The Kashmir Monitor



US researchers have identified a cluster of nose and throat bacteria that made their hosts less likely to get flu.

The researchers from the University of Michigan (UM) looked at samples of nose and throat bacteria and used DNA sequencing to identify which bacteria were present.

Analysing the bacterial composition across all samples, they found five clusters.After taking into account other known factors that could affect an individual’s
susceptibility to influenza, such as age, exposure to tobacco, crowded household and flu vaccination, the researchers then looked to see if individuals with a given cluster were less likely to get influenza.


“We looked at who had which cluster and whether it makes a difference on whether they got influenza, and it does,” said lead author Betsy Foxman, Professor at UM. “That’s the exciting thing about it. It tells us if you have this bacterial community, you have lower risk for getting the flu. That’s big news because it really hasn’t been shown before.”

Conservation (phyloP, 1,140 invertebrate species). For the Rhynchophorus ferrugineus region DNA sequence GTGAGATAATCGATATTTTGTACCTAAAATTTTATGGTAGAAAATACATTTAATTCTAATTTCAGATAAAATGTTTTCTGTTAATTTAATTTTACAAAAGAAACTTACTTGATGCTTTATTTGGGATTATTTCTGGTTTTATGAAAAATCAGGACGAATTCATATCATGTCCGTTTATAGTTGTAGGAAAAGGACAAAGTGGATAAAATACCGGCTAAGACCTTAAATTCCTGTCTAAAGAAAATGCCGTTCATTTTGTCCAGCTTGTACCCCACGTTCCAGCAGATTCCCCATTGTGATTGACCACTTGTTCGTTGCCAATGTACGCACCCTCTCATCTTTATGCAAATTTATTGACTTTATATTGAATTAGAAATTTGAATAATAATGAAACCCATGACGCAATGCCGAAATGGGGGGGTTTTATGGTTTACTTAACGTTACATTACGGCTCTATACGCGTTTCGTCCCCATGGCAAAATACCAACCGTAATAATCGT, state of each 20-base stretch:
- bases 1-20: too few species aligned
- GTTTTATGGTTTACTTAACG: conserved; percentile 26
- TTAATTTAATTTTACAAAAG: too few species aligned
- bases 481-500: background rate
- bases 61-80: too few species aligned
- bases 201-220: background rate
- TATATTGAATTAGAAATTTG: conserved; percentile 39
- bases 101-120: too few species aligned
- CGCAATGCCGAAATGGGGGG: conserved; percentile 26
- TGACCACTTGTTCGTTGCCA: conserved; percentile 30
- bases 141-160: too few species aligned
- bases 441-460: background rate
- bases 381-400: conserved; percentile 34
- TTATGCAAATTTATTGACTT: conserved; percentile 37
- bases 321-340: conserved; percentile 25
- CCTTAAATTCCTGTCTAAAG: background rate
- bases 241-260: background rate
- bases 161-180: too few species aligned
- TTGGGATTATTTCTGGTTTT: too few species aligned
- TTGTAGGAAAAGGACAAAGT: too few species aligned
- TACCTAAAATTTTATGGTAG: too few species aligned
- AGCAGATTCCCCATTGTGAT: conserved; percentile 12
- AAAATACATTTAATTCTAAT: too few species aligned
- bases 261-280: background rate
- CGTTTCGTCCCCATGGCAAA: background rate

However, the findings published in PLOS ONE journal also bring new questions.”Is it really possible to push someone’s microbiome in a way that would make a difference? Is it possible that we could tell people – ‘Here’s your microbiome pill?'” Foxman said, adding that “It’s a very long road and we’re at the beginning.”

Researchers hope that similar studies can be done in a different population and possibly follow them longer for secondary bacterial infections.”We know we are always going to need new antibiotics but this way we could hold on to them longer and, presumably, if we could intervene in this way there would be fewer side effects,” Foxman said.

For the study, the team enrolled 717 participants from 144 households. Household members of individuals with confirmed influenza were recruited for the study and followed for 13 days or until they developed influenza, whichever came first. They included only the 537 individuals who tested negative for influenza at the beginning of the study.

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Taking artificial sweeteners as a sugar substitute? Study says it may not be effective

The Kashmir Monitor